The Department of Home Affairs has come under fire after it deported 16 Burundian asylum seekers early on Wednesday this week, despite attempts by the individuals’ lawyers to obtain an urgent stay of deportation.
The department’s action violated South Africa’s obligations under the International Convention against Torture, says the Refugees Ministries Centre, which represented the Burundians, as well as Section 2 of the Refugees Act of 1998, which outlines individuals’ right not to be returned to a country where their lives are at risk.
The Refugees Ministries Centre is a project sponsored by the Methodist and Anglican churches of Southern Africa.
Abeda Bhamjee, of the Wits Law Clinic, acting on behalf of the Refugees Ministries Centre, told the Mail & Guardian: ”The deportations amount to a grave breach in the fundamental human right of non-refoulement or non-return.”
The Burundians, 14 of whom had been held for more than 30 days at the Lindela repatriation centre, were refused release to apply for asylum.
According to Bhamjee, the Department of Home Affairs violated South African law in two ways. It acted acting against the provisions of the Immigration Act, which states that any undocumented foreigner who expresses a desire to apply for asylum must be granted a Section 23 permit.
Such a permit allows foreigners 14 days to travel to one of the five refugee reception offices around the country, to have their claim put on record.
Furthermore, said Bhamjee, the department contravened Section 34 (1) (d) of the Immigration Act, which states that undocumented foreigners ”may not be held in detention for longer than 30 calendar days without a warrant of a court”. Even with a court warrant, the department cannot detain someone over a period of more than 120 days.
On Monday and Tuesday, the Wits Law Clinic, along with the Refugee Ministries Centre, conducted interviews with 40 people at Lindela. It found that none of the detainees had been informed of their rights, or shown the requisite administrative notices regarding the extensions of their detention. This meant that all their detentions were, de facto, illegal.
According to Dr Emmanuel Ngenzi Nyakarashi, project coordinator for the Refugees Ministries Centre, there are many instances where detainees in Lindela are forced to sign deportation papers without fully understanding what they are signing due to language barriers. He claims that even if they do understand what they are signing, they are coerced, or threatened with violence or continued detention, if they do not sign the documents.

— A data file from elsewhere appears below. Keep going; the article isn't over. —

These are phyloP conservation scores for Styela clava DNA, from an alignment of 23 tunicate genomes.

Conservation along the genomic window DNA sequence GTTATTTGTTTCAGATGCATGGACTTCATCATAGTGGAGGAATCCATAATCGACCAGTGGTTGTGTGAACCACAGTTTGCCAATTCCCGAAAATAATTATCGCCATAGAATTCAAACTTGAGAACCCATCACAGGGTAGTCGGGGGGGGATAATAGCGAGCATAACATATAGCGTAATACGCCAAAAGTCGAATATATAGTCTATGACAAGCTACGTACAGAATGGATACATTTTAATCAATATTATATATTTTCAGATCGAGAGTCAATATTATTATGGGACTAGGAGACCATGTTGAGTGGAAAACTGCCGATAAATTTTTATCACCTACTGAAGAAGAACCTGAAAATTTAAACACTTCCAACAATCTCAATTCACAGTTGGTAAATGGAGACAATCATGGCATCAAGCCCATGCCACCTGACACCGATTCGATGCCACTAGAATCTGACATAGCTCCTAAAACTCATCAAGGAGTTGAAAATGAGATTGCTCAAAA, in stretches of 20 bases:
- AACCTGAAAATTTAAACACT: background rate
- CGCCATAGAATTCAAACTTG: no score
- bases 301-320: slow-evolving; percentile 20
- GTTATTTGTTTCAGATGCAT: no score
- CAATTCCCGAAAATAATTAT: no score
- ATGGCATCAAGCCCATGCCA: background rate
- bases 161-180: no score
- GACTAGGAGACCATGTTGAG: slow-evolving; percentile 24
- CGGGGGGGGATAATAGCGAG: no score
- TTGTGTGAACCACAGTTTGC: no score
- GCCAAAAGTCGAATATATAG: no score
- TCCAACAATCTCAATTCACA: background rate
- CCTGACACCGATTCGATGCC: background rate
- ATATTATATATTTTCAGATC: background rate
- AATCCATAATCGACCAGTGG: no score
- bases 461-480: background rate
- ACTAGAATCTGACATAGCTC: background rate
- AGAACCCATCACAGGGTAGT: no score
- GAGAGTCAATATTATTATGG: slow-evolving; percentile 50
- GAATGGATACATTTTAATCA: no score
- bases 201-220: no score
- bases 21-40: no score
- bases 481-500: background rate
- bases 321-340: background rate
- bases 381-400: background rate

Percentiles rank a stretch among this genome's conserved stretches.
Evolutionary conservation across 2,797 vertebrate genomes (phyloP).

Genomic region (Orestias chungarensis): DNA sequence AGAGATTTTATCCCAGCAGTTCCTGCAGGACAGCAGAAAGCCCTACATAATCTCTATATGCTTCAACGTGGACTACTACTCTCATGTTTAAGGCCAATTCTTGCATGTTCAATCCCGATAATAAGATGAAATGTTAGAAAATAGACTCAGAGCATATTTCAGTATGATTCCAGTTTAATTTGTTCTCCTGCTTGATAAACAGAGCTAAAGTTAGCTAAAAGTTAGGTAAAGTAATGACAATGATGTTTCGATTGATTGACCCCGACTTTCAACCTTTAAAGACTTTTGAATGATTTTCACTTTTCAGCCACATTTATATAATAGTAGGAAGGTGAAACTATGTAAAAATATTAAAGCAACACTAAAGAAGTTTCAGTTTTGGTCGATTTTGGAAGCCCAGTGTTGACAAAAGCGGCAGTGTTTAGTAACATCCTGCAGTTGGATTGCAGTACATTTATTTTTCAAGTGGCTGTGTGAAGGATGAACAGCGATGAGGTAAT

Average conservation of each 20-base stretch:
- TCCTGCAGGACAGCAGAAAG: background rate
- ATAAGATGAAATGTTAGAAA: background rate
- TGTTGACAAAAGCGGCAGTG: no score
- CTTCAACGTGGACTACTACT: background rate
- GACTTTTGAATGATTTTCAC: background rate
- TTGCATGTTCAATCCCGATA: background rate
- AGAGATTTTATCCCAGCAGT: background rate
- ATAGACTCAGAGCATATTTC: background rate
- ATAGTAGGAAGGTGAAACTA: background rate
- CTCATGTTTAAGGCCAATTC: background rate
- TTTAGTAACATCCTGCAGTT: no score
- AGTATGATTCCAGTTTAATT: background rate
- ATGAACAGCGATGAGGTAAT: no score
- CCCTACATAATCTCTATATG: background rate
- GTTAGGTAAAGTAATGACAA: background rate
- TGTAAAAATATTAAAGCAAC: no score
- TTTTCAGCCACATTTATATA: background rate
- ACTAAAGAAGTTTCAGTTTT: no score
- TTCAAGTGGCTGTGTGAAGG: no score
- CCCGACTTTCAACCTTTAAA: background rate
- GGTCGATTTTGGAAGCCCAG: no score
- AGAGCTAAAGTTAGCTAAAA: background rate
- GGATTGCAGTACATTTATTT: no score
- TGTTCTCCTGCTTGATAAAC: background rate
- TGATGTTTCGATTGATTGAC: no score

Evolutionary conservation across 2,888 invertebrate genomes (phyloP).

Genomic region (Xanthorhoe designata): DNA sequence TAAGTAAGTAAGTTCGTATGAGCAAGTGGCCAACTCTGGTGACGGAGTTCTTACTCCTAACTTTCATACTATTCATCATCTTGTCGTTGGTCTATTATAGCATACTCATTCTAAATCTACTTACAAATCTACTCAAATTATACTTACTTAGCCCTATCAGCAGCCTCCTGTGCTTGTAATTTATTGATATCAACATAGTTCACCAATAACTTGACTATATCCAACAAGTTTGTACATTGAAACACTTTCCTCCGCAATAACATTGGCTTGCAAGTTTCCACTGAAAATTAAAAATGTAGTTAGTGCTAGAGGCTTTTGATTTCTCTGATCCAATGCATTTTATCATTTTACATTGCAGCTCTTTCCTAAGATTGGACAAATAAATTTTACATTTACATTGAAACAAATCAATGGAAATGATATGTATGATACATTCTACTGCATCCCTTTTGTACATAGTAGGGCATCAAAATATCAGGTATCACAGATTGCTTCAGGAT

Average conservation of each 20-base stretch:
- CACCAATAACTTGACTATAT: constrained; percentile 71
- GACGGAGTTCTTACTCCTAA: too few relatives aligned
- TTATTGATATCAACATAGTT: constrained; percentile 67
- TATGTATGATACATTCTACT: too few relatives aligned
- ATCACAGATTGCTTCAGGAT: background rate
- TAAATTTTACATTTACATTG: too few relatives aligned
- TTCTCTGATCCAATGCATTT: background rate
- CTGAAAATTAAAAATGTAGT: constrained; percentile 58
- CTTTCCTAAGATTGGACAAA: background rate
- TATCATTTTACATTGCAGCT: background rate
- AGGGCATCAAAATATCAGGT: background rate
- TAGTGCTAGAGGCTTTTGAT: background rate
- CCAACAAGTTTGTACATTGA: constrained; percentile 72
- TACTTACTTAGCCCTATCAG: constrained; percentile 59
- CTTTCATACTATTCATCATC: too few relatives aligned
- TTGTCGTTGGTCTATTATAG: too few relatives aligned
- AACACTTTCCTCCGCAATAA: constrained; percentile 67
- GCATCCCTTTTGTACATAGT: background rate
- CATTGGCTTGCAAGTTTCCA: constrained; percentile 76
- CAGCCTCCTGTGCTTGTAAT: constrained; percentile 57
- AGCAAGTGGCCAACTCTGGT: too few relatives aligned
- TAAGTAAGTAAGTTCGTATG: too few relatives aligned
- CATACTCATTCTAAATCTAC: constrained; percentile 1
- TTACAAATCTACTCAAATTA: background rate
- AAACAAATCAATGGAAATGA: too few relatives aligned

Bhamjee said: ”We have limited resources and limited time, and we are concerned that many more people are falling through the gaps. It shouldn’t fall to NGOs or human-interest lawyers to protect the rights of these people.” She maintains that it is incumbent upon the Department of Home Affairs to safeguard the rights of detainees at Lindela.
The Wits Law Clinic and Lawyers for Human Rights, working in partnership on the case, are now submitting a court application compelling the Department of Home Affairs to stop acting with impunity in contravening South African law.
They are seeking further relief for Lindela inmates by requesting that the department be compelled to create lists of all detainees held longer than the prescribed 30-day detention period outlined in Section 34 of the Immigration Act, as well as copies of court warrants required to extend the detention of an individual beyond the 30 days.
Furthermore, the court application seeks to have the current policies and practices at the Lindela repatriation centre declared unlawful.
The department could not be reached comment regarding the deportation of the 16 Burundians or the human rights abuses perpetrated at Lindela.
In an e-mail to the Mail & Guardian, departmental spokesperson Nkosana Sibuye did say: ”Our capacity in terms of human material resources and systems cannot withstand such high numbers of applicants who visit our offices daily and as such, delays in the speedy processing of refugee applications are inevitable.”
He pointed out that the department is working to alleviate the problem by opening new refugee reception offices with state-of-the-art information technology, including a new refugee system and queue-management system. For the Burundians, however, it is too late.